The Canada child benefit (CCB) is administered by the Canada Revenue Agency (CRA). It is a tax-free monthly payment made to eligible families to help with the cost of raising children under 18 years of age. The CCB may include the child disability benefit and any related provincial and territorial programs.
Who can apply for Canada child benefit
You must meet all of the following conditions:
You live with a child who is under 18 years of age
You are primarily responsible for the care and upbringing of the child
See who is primarily responsible
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You are a resident of Canada for tax purposes
You or your spouse or common-law partner must be any of the following:
a Canadian citizen
a permanent resident
a protected person
a temporary resident who has lived in Canada for the previous 18 months, and who has a valid permit in the 19th month other than one that states “does not confer status” or “does not confer temporary resident status”
an individual who is registered, or entitled to be registered under the Indian Act.
You cannot get the Canada child benefit (CCB) for a foster child for any month in which Children’s special allowances (CSA) are payable.
You may get the CCB if you live with and care for a child under a kinship or close relationship program from the governments of Canada, a province, a territory or an Indigenous governing body, as long as CSA are not payable for that child.
For more information, see Children’s special allowances.
Who is primarily responsible for the care of the child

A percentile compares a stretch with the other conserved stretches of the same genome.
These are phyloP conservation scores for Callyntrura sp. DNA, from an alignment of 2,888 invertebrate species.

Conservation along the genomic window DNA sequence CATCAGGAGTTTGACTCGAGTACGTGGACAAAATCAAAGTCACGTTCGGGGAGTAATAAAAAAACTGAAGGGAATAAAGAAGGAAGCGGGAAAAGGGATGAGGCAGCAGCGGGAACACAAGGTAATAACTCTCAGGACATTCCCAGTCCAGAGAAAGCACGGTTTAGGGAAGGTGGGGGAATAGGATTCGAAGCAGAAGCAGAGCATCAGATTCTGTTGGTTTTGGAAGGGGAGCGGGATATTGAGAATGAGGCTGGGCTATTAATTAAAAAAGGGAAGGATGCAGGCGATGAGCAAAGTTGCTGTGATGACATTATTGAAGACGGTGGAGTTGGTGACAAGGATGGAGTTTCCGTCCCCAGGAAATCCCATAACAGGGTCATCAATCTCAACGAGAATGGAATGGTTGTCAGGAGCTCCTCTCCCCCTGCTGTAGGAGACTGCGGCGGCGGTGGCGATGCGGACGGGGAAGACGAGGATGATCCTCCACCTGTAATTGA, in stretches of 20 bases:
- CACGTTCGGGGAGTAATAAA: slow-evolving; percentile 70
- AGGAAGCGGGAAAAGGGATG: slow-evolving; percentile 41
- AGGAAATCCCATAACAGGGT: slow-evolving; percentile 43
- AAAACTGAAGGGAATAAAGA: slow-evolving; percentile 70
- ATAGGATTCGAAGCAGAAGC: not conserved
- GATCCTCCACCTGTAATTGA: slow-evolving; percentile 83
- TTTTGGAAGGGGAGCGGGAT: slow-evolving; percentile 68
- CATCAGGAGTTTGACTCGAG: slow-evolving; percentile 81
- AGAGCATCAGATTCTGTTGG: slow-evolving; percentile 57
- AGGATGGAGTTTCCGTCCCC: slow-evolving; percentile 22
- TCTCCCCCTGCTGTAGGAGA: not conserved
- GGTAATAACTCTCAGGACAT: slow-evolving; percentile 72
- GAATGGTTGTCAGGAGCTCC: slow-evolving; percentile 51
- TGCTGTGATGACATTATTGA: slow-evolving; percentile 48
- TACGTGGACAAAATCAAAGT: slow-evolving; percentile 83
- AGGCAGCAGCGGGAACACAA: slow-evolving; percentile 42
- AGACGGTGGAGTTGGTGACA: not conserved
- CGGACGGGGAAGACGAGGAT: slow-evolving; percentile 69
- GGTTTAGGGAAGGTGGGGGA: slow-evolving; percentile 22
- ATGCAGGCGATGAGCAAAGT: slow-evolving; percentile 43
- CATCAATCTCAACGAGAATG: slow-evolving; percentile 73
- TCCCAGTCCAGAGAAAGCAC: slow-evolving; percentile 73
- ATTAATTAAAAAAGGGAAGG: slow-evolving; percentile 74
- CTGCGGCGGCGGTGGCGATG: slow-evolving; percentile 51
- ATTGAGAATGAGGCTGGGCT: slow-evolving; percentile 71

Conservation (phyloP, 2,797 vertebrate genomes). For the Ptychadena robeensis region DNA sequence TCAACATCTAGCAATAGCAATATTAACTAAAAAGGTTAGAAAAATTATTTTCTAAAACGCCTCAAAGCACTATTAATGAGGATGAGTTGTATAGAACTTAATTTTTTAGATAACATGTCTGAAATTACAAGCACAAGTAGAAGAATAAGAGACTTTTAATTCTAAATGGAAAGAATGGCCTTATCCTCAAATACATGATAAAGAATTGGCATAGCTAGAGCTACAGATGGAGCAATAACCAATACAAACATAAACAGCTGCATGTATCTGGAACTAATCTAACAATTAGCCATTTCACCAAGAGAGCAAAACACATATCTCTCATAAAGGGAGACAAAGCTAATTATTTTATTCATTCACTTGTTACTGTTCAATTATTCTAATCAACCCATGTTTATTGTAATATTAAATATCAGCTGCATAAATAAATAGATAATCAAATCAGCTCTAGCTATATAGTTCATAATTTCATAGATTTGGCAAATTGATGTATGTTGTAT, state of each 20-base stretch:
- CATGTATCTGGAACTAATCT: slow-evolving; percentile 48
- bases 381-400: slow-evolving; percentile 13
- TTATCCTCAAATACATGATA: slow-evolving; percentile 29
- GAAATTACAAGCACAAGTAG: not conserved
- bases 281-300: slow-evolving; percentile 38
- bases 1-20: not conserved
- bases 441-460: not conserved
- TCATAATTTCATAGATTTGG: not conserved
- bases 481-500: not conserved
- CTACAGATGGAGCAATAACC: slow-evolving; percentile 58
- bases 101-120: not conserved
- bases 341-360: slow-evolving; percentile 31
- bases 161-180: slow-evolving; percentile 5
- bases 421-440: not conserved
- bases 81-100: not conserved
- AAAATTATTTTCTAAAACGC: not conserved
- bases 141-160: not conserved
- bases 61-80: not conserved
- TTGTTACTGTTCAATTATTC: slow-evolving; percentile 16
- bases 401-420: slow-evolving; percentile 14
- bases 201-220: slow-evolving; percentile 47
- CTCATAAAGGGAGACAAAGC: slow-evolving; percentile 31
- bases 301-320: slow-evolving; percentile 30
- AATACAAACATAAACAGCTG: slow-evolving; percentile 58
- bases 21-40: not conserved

The person who is primarily responsible for the care and upbringing of the child should apply for the CCB. That person is responsible for things such as:
supervising the child’s daily activities and needs
making sure the child’s medical needs are met
arranging for child care when necessary
When there is a female parent who lives with the child
When two individuals who are spouses or common-law partners reside in the same home as the child, the female parent is presumed to be primarily responsible for the care and upbringing of all the children in the home. She should be the one applying for the CCB. The female presumption is a legislative requirement and only one payment per household can be issued under the Income Tax Act. No matter which parent receives the CCB, the amount will be the same.
However, if the other parent is primarily responsible, they should apply and attach a signed letter from the female parent stating that they are primarily responsible for the care and upbringing of all the children in the home.
If the child resides with same-sex parents, only one parent should apply for all the children in the home.
Child custody arrangements and your benefits
If a child only lives with you part of the time, you need to determine if you are considered to have shared custody.